The days and months after the last election were shakier for Justin Trudeau than for others in his party. In the wake of media coverage of his repeated blackface episodes, international news outlets no longer run columns about Canada’s “lurch to the left,” as the Atlantic put it in a 2015 article. They are no longer describing his thematic socks as a long-sought-after ingredient to world peace. And interest has finally faded in what seemed, from the coverage at least, like a new national pastime—sightings in nature of a shirtless Trudeau.
In fact, in the month after the election, Prime Minister Trudeau wasn’t seen out much at all. At the swearing-in ceremony in 2015, he and his cabinet had bounded up the pathway to Rideau Hall together. This time, Trudeau slipped in quietly through a side entrance. And whereas the Liberals spent the first few months after their election in 2015 basking in and playing up Trudeau’s new status as a global progressive icon, this fall they have been clearer where their real priorities lie.
In public announcements and mandate letters issued since October, the government has committed to building the Trans Mountain pipeline; moving ahead with tax cuts that will primarily benefit higher-income families; issuing a memo whitewashing Canadian complicity in the Saudi war on Yemen; and endorsing a right-wing military coup in Bolivia. The shift from campaigning on the left to governing on the right was fast enough to give any good faith observer whiplash.
Yet what I’ve named the “Trudeau Formula” has powerful durability and is still very much in play. This formula—in many ways a Liberal Party heritage but one that Trudeau is especially good at practising—revolves around making a close study of the values and aspirations of the country’s progressive majority and co-opting its protests, language and demands. Selective concessions to the left may follow. But the progressive aspirations behind these policies are frequently hollowed out as part of a quiet compact with the corporate elite, whose policy priorities are channelled, repackaged and advertised as a captivating option. Demobilizing and integrating progressive challenges in this way, the government manufactures consent for the prevailing social order and captures the voting blocs necessary to win or remain in office.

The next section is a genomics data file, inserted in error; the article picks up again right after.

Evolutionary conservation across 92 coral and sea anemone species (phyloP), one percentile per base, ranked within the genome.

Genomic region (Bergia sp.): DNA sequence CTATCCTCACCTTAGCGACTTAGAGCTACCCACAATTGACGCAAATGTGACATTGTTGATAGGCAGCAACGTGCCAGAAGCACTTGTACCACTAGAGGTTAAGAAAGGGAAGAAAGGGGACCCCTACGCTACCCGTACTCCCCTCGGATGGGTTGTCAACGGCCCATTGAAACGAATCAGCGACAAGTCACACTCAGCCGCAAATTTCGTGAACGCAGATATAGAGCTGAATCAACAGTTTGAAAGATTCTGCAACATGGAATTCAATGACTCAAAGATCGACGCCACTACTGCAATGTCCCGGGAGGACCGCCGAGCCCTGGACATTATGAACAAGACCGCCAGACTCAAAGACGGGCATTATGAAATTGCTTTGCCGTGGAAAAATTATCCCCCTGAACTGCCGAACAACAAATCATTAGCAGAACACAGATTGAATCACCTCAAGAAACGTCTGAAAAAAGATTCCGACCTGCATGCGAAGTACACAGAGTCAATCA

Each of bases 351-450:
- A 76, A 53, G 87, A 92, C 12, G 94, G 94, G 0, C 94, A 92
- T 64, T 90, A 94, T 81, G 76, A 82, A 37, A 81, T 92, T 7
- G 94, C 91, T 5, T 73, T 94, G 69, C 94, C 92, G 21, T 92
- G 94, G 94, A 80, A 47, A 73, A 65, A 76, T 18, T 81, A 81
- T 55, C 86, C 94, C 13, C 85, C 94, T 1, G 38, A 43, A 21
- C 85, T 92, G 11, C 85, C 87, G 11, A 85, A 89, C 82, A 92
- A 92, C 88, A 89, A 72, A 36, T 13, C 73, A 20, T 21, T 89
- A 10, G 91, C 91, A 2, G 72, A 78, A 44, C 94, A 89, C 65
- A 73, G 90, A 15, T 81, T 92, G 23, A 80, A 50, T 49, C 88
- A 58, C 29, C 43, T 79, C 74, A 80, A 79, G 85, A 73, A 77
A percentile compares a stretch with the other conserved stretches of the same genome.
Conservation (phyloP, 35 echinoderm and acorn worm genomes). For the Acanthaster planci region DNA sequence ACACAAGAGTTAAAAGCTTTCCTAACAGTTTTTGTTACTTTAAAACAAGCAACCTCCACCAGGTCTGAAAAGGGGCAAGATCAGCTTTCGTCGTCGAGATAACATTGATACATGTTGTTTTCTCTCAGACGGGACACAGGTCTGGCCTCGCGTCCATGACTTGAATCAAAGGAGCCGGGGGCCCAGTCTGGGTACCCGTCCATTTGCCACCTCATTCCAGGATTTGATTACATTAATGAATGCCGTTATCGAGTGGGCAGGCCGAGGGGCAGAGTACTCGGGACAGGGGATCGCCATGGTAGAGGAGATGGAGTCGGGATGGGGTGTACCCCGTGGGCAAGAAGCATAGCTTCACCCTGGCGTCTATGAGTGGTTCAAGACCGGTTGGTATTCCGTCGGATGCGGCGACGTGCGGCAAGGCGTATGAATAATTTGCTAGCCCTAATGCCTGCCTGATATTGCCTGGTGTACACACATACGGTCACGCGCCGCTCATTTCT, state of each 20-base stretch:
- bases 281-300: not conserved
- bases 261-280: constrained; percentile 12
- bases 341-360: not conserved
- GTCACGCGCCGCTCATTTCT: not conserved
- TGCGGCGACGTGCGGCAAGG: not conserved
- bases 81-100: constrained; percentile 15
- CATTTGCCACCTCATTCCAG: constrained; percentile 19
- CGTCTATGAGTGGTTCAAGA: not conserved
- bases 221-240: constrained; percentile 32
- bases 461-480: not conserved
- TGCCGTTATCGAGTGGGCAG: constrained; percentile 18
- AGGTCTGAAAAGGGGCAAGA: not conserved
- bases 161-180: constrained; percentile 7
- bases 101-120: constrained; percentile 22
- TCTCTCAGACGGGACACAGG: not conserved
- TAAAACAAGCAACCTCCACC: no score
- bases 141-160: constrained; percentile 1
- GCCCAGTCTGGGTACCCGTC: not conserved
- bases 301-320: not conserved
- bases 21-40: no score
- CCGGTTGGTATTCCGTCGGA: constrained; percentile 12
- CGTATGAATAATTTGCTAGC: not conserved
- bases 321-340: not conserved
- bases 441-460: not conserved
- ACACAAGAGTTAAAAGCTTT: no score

The clearest expression of this formula was articulated by Trudeau himself, in a speech to the ritzy Canadian Club of Toronto in May 2015. It was not long after the Liberals had announced their marquee policy of a new tax on the top one per cent, to which his audience that day universally belonged. The establishment media had howled about Trudeau’s “redistributionist dogma.” But Trudeau’s team had a savvier message for the country’s financial barons.
The status quo was not sustainable, said Trudeau in his speech, which ran through statistics many leftists would be comfortable citing: growing inequality, stagnating wages, soaring personal and family debt, and an increasingly insecure social safety net. A “sense of fairness” had evaporated in Canadian society, said Trudeau. If a government could not put forward an agenda “aimed squarely at restoring that sense of fairness,” he warned, “Canadians will eventually entertain more radical options.”
It was a polite way of saying: it’s me or the pitchforks. If Bay Street could lend support to a mild tax hike, Trudeau promised, he could harness the rhetoric of the Occupy movement and stifle any backlash against the elite, restoring confidence to the economic system. (Indeed, the wealth of the top one per cent would grow, rather than diminish, over the next four years of his government.) In short, Trudeau’s pitch was that only he would be able to save neoliberalism from growing calls to replace it.